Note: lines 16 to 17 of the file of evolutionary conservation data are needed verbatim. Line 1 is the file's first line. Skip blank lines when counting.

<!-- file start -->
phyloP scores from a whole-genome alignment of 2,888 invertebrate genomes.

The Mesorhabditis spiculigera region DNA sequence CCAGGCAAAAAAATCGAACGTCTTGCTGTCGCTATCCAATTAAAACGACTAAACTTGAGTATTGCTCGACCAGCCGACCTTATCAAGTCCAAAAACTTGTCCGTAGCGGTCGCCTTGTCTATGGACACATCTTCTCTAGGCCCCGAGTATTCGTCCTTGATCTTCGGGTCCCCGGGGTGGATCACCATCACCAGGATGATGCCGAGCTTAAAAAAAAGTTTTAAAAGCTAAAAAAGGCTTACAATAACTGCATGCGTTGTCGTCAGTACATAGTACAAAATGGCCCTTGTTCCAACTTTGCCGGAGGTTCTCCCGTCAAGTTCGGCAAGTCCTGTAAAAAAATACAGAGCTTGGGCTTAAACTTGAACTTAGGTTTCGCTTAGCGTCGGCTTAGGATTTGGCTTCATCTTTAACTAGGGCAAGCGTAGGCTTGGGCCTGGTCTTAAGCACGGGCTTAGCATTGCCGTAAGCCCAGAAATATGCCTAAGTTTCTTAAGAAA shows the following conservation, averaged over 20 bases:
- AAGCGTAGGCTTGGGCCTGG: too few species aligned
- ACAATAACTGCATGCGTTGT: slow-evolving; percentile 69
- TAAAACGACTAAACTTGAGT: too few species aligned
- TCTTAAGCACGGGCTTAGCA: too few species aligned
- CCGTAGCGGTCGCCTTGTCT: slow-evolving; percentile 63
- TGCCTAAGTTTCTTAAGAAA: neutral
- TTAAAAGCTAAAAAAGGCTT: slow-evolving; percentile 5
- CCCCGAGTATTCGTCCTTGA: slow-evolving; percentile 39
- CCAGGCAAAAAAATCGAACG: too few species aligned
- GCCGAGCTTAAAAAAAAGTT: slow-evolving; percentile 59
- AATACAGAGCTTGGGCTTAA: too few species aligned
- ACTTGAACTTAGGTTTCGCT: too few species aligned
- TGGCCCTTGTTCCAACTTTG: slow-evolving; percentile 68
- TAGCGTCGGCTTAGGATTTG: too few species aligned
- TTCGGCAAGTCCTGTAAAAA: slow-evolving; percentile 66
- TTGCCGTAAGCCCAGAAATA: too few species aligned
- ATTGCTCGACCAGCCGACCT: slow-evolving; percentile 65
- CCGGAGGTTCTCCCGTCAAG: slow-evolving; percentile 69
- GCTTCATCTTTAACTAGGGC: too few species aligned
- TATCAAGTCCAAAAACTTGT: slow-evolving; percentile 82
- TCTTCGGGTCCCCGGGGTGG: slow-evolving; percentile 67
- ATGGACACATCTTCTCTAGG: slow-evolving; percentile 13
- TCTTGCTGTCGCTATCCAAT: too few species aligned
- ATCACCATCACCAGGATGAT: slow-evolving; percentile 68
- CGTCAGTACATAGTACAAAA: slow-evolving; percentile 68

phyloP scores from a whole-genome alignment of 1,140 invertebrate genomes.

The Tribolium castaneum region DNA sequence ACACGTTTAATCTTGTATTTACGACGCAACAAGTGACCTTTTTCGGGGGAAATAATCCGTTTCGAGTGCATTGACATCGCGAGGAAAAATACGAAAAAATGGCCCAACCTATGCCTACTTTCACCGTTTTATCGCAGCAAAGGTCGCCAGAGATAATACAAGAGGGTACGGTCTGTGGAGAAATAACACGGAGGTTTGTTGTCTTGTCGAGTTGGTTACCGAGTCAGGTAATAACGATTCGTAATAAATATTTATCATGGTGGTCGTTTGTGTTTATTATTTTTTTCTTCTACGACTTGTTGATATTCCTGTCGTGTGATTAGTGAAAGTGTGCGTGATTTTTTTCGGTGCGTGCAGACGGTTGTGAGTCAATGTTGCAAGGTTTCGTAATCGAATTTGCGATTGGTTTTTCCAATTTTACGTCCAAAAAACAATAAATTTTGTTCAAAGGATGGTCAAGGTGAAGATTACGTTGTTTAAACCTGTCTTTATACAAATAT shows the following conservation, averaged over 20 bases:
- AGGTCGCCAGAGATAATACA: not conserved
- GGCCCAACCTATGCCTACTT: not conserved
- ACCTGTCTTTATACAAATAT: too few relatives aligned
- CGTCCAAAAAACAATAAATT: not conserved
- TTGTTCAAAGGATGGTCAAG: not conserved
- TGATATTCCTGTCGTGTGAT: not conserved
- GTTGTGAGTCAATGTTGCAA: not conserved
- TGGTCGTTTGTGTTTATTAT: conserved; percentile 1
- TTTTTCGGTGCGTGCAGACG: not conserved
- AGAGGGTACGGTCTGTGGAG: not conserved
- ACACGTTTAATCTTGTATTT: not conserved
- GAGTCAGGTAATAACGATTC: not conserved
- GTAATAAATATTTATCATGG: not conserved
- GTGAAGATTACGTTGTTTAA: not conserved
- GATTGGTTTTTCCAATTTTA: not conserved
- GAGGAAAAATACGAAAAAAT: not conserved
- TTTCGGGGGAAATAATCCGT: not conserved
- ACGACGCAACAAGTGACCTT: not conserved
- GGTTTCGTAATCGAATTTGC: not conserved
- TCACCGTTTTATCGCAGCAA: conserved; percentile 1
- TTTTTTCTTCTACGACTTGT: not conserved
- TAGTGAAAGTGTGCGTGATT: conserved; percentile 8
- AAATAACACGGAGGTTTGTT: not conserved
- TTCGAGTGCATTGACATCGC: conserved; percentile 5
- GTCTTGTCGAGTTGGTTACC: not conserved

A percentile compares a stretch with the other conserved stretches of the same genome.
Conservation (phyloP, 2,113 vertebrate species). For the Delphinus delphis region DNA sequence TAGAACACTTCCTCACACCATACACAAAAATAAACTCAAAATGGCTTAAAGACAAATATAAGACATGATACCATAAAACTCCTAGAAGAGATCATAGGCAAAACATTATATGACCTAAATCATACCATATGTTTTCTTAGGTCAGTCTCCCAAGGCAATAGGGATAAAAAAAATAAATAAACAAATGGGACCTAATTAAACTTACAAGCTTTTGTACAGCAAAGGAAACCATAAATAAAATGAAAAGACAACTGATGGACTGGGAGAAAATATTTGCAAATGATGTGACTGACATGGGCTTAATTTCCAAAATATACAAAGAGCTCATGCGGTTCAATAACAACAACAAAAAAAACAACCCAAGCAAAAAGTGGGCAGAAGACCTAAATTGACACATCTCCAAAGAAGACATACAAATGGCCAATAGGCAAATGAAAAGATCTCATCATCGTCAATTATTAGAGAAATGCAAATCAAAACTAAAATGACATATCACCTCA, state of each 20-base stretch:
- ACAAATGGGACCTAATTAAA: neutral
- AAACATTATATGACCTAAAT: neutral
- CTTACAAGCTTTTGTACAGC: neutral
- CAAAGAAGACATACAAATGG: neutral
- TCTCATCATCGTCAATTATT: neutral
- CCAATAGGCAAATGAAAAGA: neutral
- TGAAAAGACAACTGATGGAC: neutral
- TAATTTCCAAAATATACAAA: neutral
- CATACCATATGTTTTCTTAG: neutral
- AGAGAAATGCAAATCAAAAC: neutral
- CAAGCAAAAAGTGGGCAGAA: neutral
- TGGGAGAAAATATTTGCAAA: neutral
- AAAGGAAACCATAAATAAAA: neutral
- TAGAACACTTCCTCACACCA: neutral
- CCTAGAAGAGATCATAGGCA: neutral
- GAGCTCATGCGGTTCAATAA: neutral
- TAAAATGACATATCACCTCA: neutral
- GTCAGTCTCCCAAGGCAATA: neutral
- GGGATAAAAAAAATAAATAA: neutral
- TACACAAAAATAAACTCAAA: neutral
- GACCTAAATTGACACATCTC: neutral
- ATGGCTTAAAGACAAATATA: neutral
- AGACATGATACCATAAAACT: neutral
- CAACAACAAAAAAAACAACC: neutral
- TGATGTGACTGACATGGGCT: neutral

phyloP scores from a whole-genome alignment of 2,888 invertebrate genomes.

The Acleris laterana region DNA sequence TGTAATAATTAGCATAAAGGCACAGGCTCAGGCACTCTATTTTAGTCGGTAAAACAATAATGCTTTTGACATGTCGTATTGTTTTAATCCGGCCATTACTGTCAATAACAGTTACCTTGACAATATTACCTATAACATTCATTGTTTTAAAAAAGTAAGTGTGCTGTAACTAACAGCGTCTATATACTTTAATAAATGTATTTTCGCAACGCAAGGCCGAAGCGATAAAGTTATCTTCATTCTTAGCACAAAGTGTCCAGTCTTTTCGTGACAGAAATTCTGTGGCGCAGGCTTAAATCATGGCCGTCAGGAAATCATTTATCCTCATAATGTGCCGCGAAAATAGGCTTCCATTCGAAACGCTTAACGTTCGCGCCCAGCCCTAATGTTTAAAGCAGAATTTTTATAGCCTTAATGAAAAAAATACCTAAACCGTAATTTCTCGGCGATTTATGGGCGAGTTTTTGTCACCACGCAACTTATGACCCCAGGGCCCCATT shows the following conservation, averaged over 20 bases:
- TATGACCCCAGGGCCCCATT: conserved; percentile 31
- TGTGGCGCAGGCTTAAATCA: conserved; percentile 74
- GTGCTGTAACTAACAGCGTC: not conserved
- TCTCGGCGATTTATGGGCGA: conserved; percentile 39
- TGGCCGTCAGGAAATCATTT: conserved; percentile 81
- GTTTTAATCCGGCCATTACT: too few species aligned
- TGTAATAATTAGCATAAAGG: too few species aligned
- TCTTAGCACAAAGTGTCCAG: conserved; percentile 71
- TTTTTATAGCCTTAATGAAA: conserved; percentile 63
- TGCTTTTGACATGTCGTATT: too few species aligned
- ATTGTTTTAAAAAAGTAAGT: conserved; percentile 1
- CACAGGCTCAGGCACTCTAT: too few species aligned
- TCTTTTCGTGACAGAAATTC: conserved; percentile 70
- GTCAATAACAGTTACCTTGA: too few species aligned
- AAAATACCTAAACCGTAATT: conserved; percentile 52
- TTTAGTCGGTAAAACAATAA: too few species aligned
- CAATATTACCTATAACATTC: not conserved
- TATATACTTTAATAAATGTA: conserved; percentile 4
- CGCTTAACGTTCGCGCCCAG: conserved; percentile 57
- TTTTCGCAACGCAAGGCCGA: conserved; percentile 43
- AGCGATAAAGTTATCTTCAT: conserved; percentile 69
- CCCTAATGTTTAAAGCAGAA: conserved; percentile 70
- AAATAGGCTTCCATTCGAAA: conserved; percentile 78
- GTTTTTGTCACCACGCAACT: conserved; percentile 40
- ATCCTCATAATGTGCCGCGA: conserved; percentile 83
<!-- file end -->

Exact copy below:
- TAGCGTCGGCTTAGGATTTG: too few species aligned
- TTCGGCAAGTCCTGTAAAAA: slow-evolving; percentile 66